1 Key Step to Get Rich

Our mission at The Motley Fool is to help the world invest better. Whether that’s helping people overcome their fear of stocks all the way to offering clear and successful guidance on complicated-sounding options trades, we can help.

Feb 1, 2016 at 4:54PM

To be perfectly clear, this is not a get-rich action that my Foolish colleagues and I came up with. But we wouldn't argue with the approach.

A 2015 Business Insider article titled, "11 websites to bookmark if you want to get rich" rated The Motley Fool as the #1 place online to get smarter about investing.

"The Motley Fool aims to build a strong investment community, which it does by providing a variety of resources: the website, books, a newspaper column, a radio [show], and [newsletters]," wrote (the clearly insightful and talented) money reporter Kathleen Elkins. "This site has something for every type of investor, from basic lessons for beginners to investing commentary on mutual funds, stock sectors, and value for the more advanced."

Our mission at The Motley Fool is to help the world invest better, so it's nice to receive that kind of recognition. It lets us know we're doing our job.

Whether that's helping the entirely uninitiated overcome their fear of stocks all the way to offering clear and successful guidance on complicated-sounding options trades, we want to provide our readers with a boost to the next step on their journey to financial independence.

Articles and beyond

As Business Insider wrote, there are a number of resources available from the Fool for investors of all levels and styles.

In addition to the dozens of free articles we publish every day on our website, I want to highlight two must-see spots in your tour of fool.com.

For the beginning investor

Investing can seem like a Big Deal to those who have yet to buy their first stock. Many investment professionals try to infuse the conversation with jargon in order to deter individual investors from tackling it on their own (and to justify their often sky-high fees).

But the individual investor can beat the market. The real secret to investing is that it doesn't take tons of money, endless hours, or super-secret formulas that only experts possess.

That's why we created a best-selling guide that walks investors-to-be through everything they need to know to get started. And because we're so dedicated to our mission, we've made that available for free.

If you're just starting out (or want to help out someone who is), go to www.fool.com/beginners, drop in your email address, and you'll be able to instantly access the quick-read guide ... for free.

For the listener

Whether it's on the stationary exercise bike or during my daily commute, I spend a lot of time going nowhere. But I've found a way to make that time benefit me.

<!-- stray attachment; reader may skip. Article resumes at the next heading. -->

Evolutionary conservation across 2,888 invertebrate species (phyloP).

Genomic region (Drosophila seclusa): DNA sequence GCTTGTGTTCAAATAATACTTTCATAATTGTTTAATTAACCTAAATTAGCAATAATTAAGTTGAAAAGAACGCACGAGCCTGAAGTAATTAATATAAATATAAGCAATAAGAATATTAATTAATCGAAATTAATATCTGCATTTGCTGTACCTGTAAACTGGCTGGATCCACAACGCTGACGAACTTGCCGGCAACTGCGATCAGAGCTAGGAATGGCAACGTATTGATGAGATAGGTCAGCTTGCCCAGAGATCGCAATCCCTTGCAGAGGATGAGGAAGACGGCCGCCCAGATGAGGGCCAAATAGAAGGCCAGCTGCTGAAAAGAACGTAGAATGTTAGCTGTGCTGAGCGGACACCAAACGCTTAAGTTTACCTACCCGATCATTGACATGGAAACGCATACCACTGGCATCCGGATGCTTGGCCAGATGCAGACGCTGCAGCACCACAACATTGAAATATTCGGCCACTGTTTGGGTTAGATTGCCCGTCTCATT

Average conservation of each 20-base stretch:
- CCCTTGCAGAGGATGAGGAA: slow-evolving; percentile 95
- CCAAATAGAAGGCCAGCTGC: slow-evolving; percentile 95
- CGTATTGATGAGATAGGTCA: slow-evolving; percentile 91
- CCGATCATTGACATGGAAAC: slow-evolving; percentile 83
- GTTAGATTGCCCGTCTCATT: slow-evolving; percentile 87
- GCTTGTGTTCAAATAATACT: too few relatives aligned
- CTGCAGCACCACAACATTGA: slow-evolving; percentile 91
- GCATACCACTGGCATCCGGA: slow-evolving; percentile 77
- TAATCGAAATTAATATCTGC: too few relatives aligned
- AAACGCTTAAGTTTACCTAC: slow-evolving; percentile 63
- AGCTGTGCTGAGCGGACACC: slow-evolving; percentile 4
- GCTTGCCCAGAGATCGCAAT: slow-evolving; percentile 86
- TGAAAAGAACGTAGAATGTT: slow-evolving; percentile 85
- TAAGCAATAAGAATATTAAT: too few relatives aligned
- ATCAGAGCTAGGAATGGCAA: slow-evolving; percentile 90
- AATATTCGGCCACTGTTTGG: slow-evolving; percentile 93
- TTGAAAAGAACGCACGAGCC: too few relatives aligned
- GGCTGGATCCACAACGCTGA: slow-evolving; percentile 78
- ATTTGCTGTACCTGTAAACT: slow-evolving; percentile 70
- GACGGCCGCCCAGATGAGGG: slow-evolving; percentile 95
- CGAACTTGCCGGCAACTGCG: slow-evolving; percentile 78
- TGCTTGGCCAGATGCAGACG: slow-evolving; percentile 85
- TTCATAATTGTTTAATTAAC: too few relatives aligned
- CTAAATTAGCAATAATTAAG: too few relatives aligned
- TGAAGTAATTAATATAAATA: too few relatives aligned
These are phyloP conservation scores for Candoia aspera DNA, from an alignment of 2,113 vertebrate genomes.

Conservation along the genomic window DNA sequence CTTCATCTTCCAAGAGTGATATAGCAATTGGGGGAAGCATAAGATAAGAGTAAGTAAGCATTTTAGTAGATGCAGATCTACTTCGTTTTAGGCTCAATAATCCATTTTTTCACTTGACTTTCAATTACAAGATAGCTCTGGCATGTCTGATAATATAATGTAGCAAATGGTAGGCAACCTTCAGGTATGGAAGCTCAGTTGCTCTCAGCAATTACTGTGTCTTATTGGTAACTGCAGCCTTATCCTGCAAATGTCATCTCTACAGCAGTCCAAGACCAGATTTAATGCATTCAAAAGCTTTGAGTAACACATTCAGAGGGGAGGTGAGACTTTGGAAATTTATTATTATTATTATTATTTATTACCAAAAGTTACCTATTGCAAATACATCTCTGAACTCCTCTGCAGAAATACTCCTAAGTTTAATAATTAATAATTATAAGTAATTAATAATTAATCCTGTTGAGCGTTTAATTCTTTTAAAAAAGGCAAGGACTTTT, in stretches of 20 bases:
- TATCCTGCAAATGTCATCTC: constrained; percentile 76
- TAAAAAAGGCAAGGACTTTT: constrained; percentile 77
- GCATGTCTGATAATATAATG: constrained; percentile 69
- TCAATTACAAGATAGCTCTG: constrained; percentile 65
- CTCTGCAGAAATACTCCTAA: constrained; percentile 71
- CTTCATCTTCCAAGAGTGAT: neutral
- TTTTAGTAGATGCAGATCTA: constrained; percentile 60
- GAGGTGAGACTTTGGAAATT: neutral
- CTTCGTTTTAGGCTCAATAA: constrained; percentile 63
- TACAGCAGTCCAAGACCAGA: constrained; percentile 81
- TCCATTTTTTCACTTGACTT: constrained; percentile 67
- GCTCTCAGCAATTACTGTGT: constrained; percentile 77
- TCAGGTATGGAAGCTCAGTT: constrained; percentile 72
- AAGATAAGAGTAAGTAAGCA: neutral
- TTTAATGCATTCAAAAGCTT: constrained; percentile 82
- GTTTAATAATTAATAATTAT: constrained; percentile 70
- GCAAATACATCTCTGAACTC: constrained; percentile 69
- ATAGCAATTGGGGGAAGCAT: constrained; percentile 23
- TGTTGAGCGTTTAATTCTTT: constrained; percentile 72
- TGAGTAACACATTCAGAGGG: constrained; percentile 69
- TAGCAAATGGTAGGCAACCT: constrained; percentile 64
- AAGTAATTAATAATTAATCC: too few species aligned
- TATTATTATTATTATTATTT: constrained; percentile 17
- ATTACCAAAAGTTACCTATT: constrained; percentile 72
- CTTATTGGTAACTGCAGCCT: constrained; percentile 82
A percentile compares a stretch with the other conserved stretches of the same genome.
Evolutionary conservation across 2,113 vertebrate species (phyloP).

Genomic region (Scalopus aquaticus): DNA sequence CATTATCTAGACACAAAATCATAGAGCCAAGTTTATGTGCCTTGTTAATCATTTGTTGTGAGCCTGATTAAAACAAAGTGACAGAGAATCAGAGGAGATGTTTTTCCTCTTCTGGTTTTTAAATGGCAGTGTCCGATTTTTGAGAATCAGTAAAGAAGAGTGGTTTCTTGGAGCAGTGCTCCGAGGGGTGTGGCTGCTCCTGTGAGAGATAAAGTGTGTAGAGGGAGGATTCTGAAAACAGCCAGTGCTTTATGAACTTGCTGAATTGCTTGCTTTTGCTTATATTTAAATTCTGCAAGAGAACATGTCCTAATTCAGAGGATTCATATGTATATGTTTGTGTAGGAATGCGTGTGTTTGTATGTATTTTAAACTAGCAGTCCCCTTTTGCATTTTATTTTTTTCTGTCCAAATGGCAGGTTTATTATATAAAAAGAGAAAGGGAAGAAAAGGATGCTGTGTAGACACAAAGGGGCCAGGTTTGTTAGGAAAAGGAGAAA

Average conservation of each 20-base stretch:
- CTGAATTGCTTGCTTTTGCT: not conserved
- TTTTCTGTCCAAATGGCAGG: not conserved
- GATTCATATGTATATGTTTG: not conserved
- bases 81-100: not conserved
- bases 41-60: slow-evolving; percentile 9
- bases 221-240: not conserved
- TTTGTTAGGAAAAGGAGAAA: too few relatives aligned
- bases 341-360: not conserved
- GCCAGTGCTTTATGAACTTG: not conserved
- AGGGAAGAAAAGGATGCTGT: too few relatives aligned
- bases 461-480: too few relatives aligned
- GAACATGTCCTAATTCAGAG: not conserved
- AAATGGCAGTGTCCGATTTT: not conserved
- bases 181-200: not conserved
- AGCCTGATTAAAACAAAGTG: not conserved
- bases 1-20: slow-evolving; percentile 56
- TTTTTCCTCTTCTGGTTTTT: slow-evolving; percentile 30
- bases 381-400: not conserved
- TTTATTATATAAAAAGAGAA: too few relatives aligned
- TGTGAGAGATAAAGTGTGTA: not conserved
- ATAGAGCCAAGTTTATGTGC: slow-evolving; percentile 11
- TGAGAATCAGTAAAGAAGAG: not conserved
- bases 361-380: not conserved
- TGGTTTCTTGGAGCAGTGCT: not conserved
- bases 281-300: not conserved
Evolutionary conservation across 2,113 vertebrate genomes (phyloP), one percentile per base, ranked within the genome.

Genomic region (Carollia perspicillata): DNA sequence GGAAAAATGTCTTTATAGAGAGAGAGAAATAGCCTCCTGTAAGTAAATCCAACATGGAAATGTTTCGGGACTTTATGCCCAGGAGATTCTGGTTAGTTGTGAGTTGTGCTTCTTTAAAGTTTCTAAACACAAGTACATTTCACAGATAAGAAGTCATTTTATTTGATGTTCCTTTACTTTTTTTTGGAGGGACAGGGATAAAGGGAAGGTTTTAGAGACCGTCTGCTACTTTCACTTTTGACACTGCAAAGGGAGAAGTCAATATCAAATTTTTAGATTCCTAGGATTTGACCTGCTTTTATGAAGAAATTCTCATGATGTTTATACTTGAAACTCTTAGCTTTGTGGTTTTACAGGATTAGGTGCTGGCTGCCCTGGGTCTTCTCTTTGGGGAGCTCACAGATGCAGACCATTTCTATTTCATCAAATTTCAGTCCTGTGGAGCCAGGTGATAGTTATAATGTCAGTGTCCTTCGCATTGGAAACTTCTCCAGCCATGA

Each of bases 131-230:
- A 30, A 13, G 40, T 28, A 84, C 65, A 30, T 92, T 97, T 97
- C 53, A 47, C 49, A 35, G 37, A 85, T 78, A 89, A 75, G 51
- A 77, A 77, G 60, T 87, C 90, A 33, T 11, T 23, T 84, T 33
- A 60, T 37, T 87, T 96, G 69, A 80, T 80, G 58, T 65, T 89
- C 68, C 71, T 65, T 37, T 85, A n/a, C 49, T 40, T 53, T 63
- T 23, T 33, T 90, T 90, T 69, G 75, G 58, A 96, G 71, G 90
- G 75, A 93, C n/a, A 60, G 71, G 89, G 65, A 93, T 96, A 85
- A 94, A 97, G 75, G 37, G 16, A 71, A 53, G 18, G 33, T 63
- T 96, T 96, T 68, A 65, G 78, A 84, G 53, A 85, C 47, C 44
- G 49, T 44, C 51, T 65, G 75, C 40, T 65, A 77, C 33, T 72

The Motley Fool offers five podcasts that I refer to as "binge-worthy financial information."

Motley Fool Money features a team of our analysts discussing the week's top business and investing stories, interviews, and an inside look at the stocks on our radar. It's also featured on several dozen radio stations across the country.

The hosts of Motley Fool Answers challenge the conventional wisdom on life's biggest financial issues to reveal what you really need to know to make smart money moves.

David Gardner, co-founder of The Motley Fool, is among the most respected and trusted sources on investing. And he's the host of Rule Breaker Investing, in which he shares his insights into today's most innovative and disruptive companies ... and how to profit from them.

Market Foolery is our daily look at stocks in the news, as well as the top business and investing stories.

And Industry Focus offers a deeper dive into a specific industry and the stories making headlines. Healthcare, technology, energy, consumer goods, and other industries take turns in the spotlight.

They're all informative, entertaining, and eminently listenable ... and I don't say that simply because the hosts all sit within a Nerf-gun shot of my desk. Rule Breaker Investing and Answers contain timeless advice, so you might want to go back to the beginning with those. The other three take their cues from the market, so you'll want to listen to the most recent first. All are available at www.fool.com/podcasts.

But wait, there's more

The book and the podcasts – both free ... both awesome – also come with an ongoing benefit. If you download the book, or if you enter your email address in the magical box at the podcasts page, you'll get ongoing market coverage sent straight to your inbox.

Investor Insights is valuable and enjoyable coverage of everything from macroeconomic events to investing strategies to our analyst's travels around the world to find the next big thing. Also free.

Get the book. Listen to a podcast. Sign up for Investor Insights. I'm not saying that any of those things will make you rich ... but Business Insider seems to think so.


Compare Brokers